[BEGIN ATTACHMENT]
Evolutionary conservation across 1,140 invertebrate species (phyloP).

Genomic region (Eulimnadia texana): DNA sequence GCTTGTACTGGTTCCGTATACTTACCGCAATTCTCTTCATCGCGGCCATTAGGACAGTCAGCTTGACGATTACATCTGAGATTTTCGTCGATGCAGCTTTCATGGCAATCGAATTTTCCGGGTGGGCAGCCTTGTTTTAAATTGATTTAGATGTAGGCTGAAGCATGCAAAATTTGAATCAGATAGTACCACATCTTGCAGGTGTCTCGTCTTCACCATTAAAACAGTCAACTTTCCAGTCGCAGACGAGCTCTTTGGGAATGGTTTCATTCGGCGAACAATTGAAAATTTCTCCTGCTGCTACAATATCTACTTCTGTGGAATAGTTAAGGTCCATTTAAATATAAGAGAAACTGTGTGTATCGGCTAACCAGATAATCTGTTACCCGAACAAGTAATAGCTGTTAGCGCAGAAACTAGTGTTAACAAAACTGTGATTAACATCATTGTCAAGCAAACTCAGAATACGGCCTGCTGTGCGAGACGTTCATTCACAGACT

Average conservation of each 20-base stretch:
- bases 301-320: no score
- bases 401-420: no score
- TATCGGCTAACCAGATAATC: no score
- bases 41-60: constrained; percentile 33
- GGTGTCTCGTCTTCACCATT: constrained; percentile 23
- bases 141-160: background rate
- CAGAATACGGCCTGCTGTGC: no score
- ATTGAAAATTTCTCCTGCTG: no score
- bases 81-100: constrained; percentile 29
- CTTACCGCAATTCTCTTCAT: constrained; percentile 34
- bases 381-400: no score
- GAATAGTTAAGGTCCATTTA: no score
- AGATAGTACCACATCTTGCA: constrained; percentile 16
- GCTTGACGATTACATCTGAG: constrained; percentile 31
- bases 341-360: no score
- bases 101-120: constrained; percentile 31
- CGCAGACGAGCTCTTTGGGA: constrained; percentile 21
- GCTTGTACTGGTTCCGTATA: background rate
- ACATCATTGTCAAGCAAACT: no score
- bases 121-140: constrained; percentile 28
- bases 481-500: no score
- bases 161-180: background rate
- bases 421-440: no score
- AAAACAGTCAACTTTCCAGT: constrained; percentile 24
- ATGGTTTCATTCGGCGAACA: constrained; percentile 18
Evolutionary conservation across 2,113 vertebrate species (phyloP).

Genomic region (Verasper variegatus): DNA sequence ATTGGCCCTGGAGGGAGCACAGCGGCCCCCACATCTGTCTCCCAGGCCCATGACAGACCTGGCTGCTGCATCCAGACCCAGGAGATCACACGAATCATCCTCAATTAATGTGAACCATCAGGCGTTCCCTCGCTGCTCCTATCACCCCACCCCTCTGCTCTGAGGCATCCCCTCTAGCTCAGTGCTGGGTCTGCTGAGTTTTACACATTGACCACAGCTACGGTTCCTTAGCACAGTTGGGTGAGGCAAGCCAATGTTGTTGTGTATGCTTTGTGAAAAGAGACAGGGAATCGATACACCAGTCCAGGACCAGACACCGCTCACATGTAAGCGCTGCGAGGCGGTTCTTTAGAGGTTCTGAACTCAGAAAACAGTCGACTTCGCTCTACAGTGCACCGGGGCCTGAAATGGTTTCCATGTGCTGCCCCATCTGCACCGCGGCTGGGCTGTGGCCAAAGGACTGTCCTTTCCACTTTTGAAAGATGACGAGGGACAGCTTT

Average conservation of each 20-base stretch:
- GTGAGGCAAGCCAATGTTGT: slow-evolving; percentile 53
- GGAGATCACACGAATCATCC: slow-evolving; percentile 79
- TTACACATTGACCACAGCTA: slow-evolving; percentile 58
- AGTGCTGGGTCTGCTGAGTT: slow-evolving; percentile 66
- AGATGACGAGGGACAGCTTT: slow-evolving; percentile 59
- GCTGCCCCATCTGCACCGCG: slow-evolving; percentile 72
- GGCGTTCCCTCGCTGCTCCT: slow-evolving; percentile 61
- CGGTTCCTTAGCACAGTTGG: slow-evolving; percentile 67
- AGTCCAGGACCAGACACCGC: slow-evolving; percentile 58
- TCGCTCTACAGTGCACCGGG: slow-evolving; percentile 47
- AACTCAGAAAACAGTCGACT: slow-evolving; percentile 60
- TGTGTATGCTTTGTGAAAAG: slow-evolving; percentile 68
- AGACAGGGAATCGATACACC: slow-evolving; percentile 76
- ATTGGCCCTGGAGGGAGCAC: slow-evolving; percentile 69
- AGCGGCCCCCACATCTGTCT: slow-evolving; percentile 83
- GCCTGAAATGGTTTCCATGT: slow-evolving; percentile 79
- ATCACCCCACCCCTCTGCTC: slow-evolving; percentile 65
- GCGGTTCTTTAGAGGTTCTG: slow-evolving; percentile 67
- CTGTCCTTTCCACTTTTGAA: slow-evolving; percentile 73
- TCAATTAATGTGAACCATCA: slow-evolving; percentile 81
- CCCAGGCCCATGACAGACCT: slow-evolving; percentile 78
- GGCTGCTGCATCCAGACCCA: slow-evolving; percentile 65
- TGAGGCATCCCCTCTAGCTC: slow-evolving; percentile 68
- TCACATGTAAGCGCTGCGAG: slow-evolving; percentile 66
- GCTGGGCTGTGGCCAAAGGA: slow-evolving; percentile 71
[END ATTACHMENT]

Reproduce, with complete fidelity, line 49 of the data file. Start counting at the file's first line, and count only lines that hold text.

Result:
- GCGGTTCTTTAGAGGTTCTG: slow-evolving; percentile 67